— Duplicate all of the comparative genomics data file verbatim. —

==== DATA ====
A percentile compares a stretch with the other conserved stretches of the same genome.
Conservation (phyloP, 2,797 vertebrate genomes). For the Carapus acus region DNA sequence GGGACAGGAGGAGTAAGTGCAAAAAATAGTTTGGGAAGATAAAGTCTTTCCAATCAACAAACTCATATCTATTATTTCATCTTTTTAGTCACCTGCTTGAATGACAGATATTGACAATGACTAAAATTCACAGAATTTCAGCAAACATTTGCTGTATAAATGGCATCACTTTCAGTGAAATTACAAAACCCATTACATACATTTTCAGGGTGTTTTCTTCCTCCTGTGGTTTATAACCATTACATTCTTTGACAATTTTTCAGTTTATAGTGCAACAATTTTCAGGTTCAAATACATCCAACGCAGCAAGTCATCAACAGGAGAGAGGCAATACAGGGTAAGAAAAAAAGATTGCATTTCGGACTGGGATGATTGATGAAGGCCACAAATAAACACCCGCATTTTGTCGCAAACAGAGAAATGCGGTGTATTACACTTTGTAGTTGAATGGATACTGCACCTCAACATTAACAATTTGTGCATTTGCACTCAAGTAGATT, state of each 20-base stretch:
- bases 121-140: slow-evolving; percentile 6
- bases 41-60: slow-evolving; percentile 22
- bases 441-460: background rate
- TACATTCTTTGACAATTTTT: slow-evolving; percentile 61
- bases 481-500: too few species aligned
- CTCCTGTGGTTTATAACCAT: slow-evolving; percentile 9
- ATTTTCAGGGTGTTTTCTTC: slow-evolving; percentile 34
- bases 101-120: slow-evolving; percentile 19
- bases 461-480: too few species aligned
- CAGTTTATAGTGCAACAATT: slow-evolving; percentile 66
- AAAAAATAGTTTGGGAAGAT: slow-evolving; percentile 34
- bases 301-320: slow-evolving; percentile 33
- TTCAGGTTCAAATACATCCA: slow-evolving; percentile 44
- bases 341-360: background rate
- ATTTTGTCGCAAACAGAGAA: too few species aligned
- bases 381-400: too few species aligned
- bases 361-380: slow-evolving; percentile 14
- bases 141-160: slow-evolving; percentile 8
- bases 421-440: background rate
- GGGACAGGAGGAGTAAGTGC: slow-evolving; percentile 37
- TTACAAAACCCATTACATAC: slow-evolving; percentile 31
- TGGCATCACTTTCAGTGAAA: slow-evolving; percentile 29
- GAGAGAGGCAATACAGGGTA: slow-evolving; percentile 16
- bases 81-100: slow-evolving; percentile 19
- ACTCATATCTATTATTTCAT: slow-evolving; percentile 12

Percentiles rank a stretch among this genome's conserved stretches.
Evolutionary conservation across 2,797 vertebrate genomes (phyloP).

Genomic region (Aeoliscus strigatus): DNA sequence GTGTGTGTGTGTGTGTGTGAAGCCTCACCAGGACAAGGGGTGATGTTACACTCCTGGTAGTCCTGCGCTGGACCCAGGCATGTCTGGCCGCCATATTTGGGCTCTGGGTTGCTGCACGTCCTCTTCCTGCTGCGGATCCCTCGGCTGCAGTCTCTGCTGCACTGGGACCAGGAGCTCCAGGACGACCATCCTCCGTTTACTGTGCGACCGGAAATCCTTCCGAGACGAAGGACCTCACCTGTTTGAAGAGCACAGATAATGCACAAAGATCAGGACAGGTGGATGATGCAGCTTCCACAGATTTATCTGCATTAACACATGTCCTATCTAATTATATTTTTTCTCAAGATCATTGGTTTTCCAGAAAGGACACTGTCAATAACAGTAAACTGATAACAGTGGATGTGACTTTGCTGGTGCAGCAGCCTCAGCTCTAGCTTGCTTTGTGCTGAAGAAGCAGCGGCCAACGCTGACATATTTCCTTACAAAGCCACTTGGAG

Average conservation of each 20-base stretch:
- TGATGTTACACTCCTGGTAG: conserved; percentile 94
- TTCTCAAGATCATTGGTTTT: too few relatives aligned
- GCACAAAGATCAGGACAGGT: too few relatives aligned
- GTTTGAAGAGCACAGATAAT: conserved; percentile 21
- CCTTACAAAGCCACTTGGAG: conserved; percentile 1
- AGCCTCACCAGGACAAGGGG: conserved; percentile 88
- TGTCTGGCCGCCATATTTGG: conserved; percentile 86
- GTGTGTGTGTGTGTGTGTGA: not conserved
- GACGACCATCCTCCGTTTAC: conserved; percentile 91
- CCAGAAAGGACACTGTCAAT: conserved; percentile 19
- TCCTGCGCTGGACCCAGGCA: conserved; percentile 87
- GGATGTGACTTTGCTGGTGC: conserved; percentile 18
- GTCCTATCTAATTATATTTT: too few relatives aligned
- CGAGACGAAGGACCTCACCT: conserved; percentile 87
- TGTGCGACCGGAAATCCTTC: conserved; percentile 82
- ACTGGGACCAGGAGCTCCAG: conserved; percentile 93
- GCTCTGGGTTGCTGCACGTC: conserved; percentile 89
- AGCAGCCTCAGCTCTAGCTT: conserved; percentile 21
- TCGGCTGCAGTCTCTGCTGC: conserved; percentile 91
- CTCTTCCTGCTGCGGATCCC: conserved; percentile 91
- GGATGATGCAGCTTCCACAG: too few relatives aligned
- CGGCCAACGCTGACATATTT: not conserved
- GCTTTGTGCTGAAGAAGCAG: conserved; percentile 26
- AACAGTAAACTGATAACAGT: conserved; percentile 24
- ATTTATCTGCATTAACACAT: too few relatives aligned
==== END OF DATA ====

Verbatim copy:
A percentile compares a stretch with the other conserved stretches of the same genome.
Conservation (phyloP, 2,797 vertebrate genomes). For the Carapus acus region DNA sequence GGGACAGGAGGAGTAAGTGCAAAAAATAGTTTGGGAAGATAAAGTCTTTCCAATCAACAAACTCATATCTATTATTTCATCTTTTTAGTCACCTGCTTGAATGACAGATATTGACAATGACTAAAATTCACAGAATTTCAGCAAACATTTGCTGTATAAATGGCATCACTTTCAGTGAAATTACAAAACCCATTACATACATTTTCAGGGTGTTTTCTTCCTCCTGTGGTTTATAACCATTACATTCTTTGACAATTTTTCAGTTTATAGTGCAACAATTTTCAGGTTCAAATACATCCAACGCAGCAAGTCATCAACAGGAGAGAGGCAATACAGGGTAAGAAAAAAAGATTGCATTTCGGACTGGGATGATTGATGAAGGCCACAAATAAACACCCGCATTTTGTCGCAAACAGAGAAATGCGGTGTATTACACTTTGTAGTTGAATGGATACTGCACCTCAACATTAACAATTTGTGCATTTGCACTCAAGTAGATT, state of each 20-base stretch:
- bases 121-140: slow-evolving; percentile 6
- bases 41-60: slow-evolving; percentile 22
- bases 441-460: background rate
- TACATTCTTTGACAATTTTT: slow-evolving; percentile 61
- bases 481-500: too few species aligned
- CTCCTGTGGTTTATAACCAT: slow-evolving; percentile 9
- ATTTTCAGGGTGTTTTCTTC: slow-evolving; percentile 34
- bases 101-120: slow-evolving; percentile 19
- bases 461-480: too few species aligned
- CAGTTTATAGTGCAACAATT: slow-evolving; percentile 66
- AAAAAATAGTTTGGGAAGAT: slow-evolving; percentile 34
- bases 301-320: slow-evolving; percentile 33
- TTCAGGTTCAAATACATCCA: slow-evolving; percentile 44
- bases 341-360: background rate
- ATTTTGTCGCAAACAGAGAA: too few species aligned
- bases 381-400: too few species aligned
- bases 361-380: slow-evolving; percentile 14
- bases 141-160: slow-evolving; percentile 8
- bases 421-440: background rate
- GGGACAGGAGGAGTAAGTGC: slow-evolving; percentile 37
- TTACAAAACCCATTACATAC: slow-evolving; percentile 31
- TGGCATCACTTTCAGTGAAA: slow-evolving; percentile 29
- GAGAGAGGCAATACAGGGTA: slow-evolving; percentile 16
- bases 81-100: slow-evolving; percentile 19
- ACTCATATCTATTATTTCAT: slow-evolving; percentile 12

Percentiles rank a stretch among this genome's conserved stretches.
Evolutionary conservation across 2,797 vertebrate genomes (phyloP).

Genomic region (Aeoliscus strigatus): DNA sequence GTGTGTGTGTGTGTGTGTGAAGCCTCACCAGGACAAGGGGTGATGTTACACTCCTGGTAGTCCTGCGCTGGACCCAGGCATGTCTGGCCGCCATATTTGGGCTCTGGGTTGCTGCACGTCCTCTTCCTGCTGCGGATCCCTCGGCTGCAGTCTCTGCTGCACTGGGACCAGGAGCTCCAGGACGACCATCCTCCGTTTACTGTGCGACCGGAAATCCTTCCGAGACGAAGGACCTCACCTGTTTGAAGAGCACAGATAATGCACAAAGATCAGGACAGGTGGATGATGCAGCTTCCACAGATTTATCTGCATTAACACATGTCCTATCTAATTATATTTTTTCTCAAGATCATTGGTTTTCCAGAAAGGACACTGTCAATAACAGTAAACTGATAACAGTGGATGTGACTTTGCTGGTGCAGCAGCCTCAGCTCTAGCTTGCTTTGTGCTGAAGAAGCAGCGGCCAACGCTGACATATTTCCTTACAAAGCCACTTGGAG

Average conservation of each 20-base stretch:
- TGATGTTACACTCCTGGTAG: conserved; percentile 94
- TTCTCAAGATCATTGGTTTT: too few relatives aligned
- GCACAAAGATCAGGACAGGT: too few relatives aligned
- GTTTGAAGAGCACAGATAAT: conserved; percentile 21
- CCTTACAAAGCCACTTGGAG: conserved; percentile 1
- AGCCTCACCAGGACAAGGGG: conserved; percentile 88
- TGTCTGGCCGCCATATTTGG: conserved; percentile 86
- GTGTGTGTGTGTGTGTGTGA: not conserved
- GACGACCATCCTCCGTTTAC: conserved; percentile 91
- CCAGAAAGGACACTGTCAAT: conserved; percentile 19
- TCCTGCGCTGGACCCAGGCA: conserved; percentile 87
- GGATGTGACTTTGCTGGTGC: conserved; percentile 18
- GTCCTATCTAATTATATTTT: too few relatives aligned
- CGAGACGAAGGACCTCACCT: conserved; percentile 87
- TGTGCGACCGGAAATCCTTC: conserved; percentile 82
- ACTGGGACCAGGAGCTCCAG: conserved; percentile 93
- GCTCTGGGTTGCTGCACGTC: conserved; percentile 89
- AGCAGCCTCAGCTCTAGCTT: conserved; percentile 21
- TCGGCTGCAGTCTCTGCTGC: conserved; percentile 91
- CTCTTCCTGCTGCGGATCCC: conserved; percentile 91
- GGATGATGCAGCTTCCACAG: too few relatives aligned
- CGGCCAACGCTGACATATTT: not conserved
- GCTTTGTGCTGAAGAAGCAG: conserved; percentile 26
- AACAGTAAACTGATAACAGT: conserved; percentile 24
- ATTTATCTGCATTAACACAT: too few relatives aligned